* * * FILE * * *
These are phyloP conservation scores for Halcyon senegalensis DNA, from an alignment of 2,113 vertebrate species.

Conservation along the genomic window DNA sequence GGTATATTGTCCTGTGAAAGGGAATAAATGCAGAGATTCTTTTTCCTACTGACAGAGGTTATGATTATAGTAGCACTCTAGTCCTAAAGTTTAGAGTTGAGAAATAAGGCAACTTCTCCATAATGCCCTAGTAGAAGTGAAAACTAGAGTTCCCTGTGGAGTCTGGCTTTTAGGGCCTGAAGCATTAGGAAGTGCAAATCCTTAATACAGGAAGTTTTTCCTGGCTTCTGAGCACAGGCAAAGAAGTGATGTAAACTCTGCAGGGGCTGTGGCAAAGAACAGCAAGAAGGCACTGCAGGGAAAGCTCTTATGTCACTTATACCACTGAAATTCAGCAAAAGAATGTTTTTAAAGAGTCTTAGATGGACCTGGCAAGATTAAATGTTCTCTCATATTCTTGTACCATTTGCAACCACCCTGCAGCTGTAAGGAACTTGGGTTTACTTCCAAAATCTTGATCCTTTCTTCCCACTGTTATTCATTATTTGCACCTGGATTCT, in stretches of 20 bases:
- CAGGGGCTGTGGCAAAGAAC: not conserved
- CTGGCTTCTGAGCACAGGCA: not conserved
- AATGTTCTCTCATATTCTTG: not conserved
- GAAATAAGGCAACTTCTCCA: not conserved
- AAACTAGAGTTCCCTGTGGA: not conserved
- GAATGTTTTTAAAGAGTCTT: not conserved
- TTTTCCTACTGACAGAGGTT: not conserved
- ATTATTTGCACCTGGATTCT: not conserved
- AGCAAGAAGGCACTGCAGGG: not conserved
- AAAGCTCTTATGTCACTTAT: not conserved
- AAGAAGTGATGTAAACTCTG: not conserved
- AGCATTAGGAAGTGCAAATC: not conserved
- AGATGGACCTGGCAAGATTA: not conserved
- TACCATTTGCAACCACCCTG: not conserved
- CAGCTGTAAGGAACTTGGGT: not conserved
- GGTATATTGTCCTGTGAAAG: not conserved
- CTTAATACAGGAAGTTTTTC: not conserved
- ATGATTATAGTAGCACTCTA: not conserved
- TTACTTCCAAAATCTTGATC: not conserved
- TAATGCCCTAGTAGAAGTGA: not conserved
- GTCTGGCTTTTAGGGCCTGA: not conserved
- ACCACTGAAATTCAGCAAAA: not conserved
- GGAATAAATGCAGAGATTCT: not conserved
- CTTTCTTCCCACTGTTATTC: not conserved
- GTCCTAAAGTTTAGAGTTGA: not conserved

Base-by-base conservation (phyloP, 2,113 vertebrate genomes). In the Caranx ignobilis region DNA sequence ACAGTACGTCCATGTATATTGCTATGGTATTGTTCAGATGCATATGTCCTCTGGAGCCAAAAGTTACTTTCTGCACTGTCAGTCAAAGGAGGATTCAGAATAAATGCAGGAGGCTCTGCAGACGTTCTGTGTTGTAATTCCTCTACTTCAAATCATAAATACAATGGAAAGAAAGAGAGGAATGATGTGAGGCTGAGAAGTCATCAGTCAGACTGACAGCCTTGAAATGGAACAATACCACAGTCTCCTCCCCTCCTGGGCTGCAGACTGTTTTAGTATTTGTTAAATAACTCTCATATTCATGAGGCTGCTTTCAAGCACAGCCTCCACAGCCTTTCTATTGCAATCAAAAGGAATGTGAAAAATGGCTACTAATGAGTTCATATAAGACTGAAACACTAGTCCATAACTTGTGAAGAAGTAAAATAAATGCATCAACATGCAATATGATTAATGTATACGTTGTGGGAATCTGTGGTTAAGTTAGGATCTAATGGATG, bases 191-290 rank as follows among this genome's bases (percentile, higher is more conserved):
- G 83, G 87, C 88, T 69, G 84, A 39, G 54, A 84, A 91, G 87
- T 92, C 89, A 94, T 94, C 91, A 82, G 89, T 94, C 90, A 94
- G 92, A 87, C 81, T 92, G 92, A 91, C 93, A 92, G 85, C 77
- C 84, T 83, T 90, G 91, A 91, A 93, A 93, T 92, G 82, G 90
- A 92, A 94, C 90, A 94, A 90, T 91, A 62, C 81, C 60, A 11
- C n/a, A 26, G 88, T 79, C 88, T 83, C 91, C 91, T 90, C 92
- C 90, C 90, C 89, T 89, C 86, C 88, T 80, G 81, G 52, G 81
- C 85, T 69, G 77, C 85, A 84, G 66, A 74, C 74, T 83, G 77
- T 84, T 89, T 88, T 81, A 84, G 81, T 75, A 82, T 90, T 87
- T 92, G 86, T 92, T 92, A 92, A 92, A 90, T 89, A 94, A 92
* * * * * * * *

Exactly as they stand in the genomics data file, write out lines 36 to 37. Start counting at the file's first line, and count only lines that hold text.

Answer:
- C 85, T 69, G 77, C 85, A 84, G 66, A 74, C 74, T 83, G 77
- T 84, T 89, T 88, T 81, A 84, G 81, T 75, A 82, T 90, T 87